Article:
My only consolation is that I know Dalio's approach works. I've tried it with some very difficult people (but I'll leave those stories for another day). The larger the set of personalities you can deal with, the more effectively you will be able to work with or around difficult people to achieve your goals. It may seem impossible at the time, but I believe most of us don't systematically work through all the approaches for dealing with difficult personalities. I think you'll be surprised by how far you can go if you try.
Near the end of the section, Dalio gives us a list of 5 decisions necessary for ‘embracing reality and dealing’. They are as follows:
Don't get hung up on your views of how things should be, because you will miss out on learning how they really are.
Dalio has a whole section about learning from nature. I'm skipping all of that, but I will note that his observations on evolution (personal or otherwise) to be rather astute.
On this, however, I think I should quote him directly:
I have found understanding how nature and evolution work helpful in a number of ways. Most importantly, it has helped me deal with my realities more effectively and make difficult choices. When I began to look at reality through the perspective of figuring out how to really works, instead of thinking things should be different, I realised that most everything that at first seemed “bad” to me—like rainy days, weaknesses, and even death— was because I held preconceived notions of what I personally wanted.
There's a tension here between taking the world as it is in order to be effective, vs rejecting the world and shaping it into a normatively better one. But I think that fine line is the difference between practice and theory. I don't expect Dalio's book to have a good answer for it; it merely argues that you should start from a realistic assessment of your world.
Don't let pain stand in the way of progress
Pain + Reflection = Progress. Therefore, Dalio argues that you should learn to see pain as a signal for reflection. It is too much to ask for most of us to recognise pain during the event that causes us pain. But it's enough if we can look back on periods of pain in our recent past as opportunities for us to grow. Therefore: learn to go to the pain rather than avoid it.
Don’t worry about looking good — worry instead about achieving your goals.
There's a saying in the powerlifting world: "it's just you and the bar." This applies to both newbies — who are intimidated if it's their first time at the gym — and professionals alike.
Don't worry about how you look. Don't worry about the trappings of success. Worry about winning.
Weigh second- and third-order consequences
The tricky thing about life decisions is that what is good as a first-order consequence might be bad as a second and third-order consequence.
Dalio picks a trivial example of eating junk food in the book, which is awesome as a first-order consequence (tasty!) but bad as a second-order consequence (it's unhealthy!).
A less trivial example might be the constant temptation I face in taking on freelance work now that I am on my own. Freelance work gives me money (first order consequence) but takes away from my ultimate goal of building a scalable business (second order consequence) which would give me optionality in life (third order consequence). It's not clear which is the best decision, and weighing these factors is something that I have to do on an ongoing basis.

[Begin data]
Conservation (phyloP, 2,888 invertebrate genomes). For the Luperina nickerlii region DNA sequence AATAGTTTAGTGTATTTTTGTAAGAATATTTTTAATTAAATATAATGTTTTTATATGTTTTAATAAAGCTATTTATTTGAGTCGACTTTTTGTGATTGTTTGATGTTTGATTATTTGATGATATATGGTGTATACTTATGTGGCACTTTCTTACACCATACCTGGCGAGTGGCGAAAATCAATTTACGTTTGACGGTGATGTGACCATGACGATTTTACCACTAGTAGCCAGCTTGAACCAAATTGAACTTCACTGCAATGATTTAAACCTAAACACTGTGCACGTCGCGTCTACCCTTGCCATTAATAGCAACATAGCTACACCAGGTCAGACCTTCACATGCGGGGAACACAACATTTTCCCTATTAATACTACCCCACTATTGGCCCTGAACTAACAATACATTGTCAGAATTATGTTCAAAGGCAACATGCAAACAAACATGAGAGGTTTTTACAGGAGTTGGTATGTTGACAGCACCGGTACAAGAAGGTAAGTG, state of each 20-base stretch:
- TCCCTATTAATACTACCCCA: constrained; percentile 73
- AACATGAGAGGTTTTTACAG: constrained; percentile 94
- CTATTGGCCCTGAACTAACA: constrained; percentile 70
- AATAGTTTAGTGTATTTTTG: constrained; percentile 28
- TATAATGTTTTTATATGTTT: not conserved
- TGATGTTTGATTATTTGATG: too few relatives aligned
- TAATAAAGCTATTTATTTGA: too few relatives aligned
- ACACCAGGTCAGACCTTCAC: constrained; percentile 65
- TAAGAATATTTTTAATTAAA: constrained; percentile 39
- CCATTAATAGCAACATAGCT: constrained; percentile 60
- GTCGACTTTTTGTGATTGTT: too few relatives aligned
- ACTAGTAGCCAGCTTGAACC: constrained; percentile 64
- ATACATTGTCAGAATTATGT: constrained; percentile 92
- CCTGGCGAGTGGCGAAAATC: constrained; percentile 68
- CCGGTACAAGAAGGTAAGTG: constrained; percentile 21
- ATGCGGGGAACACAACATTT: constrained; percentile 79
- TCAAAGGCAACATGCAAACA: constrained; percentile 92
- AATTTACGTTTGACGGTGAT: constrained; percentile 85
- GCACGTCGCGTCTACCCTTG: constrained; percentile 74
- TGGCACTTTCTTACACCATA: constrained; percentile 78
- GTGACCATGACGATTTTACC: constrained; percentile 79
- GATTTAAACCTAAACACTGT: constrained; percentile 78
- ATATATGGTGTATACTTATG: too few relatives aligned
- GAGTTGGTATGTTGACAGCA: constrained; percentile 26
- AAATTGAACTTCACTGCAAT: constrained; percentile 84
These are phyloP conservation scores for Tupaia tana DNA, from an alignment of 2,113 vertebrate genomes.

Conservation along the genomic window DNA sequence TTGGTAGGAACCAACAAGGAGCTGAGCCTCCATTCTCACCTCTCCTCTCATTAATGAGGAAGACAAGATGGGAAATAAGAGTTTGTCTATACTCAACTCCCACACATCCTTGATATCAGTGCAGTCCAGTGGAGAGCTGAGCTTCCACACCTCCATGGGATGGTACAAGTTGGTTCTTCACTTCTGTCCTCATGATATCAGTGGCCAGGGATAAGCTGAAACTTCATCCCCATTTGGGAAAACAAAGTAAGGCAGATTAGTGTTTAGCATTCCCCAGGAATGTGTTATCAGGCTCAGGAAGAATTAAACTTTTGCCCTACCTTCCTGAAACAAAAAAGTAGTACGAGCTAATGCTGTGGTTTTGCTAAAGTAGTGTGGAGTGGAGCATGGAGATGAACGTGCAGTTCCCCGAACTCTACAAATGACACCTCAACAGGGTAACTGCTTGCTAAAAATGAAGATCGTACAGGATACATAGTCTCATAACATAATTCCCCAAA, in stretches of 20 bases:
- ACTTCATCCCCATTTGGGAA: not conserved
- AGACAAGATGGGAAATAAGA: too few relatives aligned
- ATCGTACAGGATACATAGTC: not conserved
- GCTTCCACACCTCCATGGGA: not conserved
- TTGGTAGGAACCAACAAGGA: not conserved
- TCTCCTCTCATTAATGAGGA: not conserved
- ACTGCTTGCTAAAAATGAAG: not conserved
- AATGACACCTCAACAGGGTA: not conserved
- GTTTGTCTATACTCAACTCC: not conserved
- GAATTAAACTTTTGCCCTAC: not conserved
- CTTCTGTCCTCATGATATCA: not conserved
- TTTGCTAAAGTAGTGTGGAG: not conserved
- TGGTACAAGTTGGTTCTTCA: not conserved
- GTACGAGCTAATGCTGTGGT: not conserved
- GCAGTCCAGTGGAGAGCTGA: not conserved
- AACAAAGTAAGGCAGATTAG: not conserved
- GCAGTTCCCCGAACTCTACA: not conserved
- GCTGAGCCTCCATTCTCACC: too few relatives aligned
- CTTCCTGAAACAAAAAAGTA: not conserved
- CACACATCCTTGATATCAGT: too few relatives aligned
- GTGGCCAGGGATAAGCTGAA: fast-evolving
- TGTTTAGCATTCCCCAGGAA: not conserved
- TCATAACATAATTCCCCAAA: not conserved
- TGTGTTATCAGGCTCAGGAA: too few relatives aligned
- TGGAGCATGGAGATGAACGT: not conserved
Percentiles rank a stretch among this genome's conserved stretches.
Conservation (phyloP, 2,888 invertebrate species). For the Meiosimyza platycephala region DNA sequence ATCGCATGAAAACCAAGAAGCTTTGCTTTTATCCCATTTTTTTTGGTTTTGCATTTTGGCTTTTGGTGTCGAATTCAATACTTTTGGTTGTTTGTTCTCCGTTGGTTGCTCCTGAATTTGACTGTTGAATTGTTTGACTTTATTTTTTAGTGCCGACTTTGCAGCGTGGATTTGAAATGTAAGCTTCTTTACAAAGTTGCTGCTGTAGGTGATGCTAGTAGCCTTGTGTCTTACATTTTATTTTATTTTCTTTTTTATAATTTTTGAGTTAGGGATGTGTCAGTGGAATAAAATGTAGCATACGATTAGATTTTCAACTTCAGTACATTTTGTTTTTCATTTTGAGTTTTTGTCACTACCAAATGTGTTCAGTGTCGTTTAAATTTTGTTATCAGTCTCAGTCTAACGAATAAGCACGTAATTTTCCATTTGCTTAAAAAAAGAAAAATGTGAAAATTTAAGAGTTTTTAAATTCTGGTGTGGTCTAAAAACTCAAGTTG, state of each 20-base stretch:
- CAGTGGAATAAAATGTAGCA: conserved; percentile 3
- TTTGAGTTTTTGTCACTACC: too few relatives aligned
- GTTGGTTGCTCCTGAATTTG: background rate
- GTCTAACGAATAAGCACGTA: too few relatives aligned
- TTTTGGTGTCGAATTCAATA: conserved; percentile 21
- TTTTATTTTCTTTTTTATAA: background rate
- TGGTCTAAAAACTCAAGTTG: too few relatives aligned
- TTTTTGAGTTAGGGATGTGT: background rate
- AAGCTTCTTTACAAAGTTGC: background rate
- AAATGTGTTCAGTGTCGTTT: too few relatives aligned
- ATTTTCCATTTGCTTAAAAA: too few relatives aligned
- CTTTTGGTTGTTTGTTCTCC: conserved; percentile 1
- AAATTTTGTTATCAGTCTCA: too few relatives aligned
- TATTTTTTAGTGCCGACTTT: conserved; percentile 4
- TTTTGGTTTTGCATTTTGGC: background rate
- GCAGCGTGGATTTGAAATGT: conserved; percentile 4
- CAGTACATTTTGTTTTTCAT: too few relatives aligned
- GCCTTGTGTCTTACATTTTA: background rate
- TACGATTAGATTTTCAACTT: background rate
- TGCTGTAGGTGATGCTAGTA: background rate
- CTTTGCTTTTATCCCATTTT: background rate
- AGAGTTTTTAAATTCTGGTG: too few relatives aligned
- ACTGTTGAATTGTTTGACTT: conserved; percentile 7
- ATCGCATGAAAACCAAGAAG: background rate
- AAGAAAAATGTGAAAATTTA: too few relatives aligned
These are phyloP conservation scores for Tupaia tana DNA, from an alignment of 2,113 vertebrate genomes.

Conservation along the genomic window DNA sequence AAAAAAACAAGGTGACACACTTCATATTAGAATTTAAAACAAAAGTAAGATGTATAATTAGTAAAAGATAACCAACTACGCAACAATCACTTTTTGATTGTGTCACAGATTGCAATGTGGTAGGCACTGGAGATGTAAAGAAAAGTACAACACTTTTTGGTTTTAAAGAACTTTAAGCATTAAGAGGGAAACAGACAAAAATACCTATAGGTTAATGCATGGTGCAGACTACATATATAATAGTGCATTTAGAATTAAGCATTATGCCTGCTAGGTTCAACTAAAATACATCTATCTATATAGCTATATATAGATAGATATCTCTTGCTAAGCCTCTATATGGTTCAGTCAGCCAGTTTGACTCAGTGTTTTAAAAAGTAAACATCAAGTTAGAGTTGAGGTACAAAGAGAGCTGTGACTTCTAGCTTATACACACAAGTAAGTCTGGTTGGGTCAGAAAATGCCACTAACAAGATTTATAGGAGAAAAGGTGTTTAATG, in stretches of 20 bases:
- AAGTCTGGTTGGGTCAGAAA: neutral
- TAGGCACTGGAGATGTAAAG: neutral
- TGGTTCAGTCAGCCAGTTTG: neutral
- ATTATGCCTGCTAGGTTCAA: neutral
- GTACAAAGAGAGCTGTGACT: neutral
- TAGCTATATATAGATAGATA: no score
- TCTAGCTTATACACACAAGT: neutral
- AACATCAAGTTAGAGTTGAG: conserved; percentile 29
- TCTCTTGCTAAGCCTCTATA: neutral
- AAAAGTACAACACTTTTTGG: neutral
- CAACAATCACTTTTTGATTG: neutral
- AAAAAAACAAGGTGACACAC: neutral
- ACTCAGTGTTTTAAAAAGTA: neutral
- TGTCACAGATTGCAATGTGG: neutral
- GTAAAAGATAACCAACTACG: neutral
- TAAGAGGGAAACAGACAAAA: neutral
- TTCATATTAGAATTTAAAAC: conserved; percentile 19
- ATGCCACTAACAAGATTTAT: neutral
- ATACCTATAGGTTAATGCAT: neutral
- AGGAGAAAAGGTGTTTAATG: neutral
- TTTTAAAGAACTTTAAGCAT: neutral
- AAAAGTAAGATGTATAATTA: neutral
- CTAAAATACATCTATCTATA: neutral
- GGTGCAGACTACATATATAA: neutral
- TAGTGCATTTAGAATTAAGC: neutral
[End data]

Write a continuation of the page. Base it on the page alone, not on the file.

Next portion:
An even less trivial example? Take my indecision between freelance and business and apply that to a whole company. My previous company was stuck in the ‘SME-loop’, because we found it difficult to stop customisation work (immediate money!) in favour of proper general product development (scalable business model!). This is not easy to pull off, so we grew lucrative profits in the short term (first order consequence), at the expense of longer-term growth (second order consequence) and we did it in a way that would punish us if and when we finally decide to commit to proper product development (third order consequence).
Own your outcomes
Don't blame bad outcomes on anyone but yourself. This is advice as old as advice itself. It is also highly rational: blaming bad outcomes on anyone but yourself is to relinquish control over your own outcomes. You can't improve if you don't assume responsibility.
This is another one of those aphorisms that is useful even when it is not factual. Derek Sivers has this whole argument about how you should overcompensate to compensate. He says that we are very good at lying to ourselves, so when we overcompensate for a negative trait, we don't compensate as much as we think we are, and actually get it just right.
So: take responsibility for every bad outcome, even when it's caused by a freak accident that nobody could have prevented. The exercise of thinking through what you could have done differently would be useful, even if there wasn't anything you could have realistically done. And, per Sivers, you'll probably end up compensating the right amount.
I'll let Dalio close:
My point is simply this: Whatever circumstances life brings you, you will be more likely to succeed and find happiness if you take responsibility for making your decisions well instead of complaining about things being beyond your control. Psychologists call this having an “internal locus of control,” and studies consistently show that people who have it outperform those who don't.
So don't worry about whether you like your situation or not. Life doesn't give a damn about what you like. It's up to you to connect what you want with what you need to do to get it and then find the courage to carry it through.
Next up: I'll work through Dalio's 5 Step Process to Getting What You Want Out of Life.
Originally published , last updated .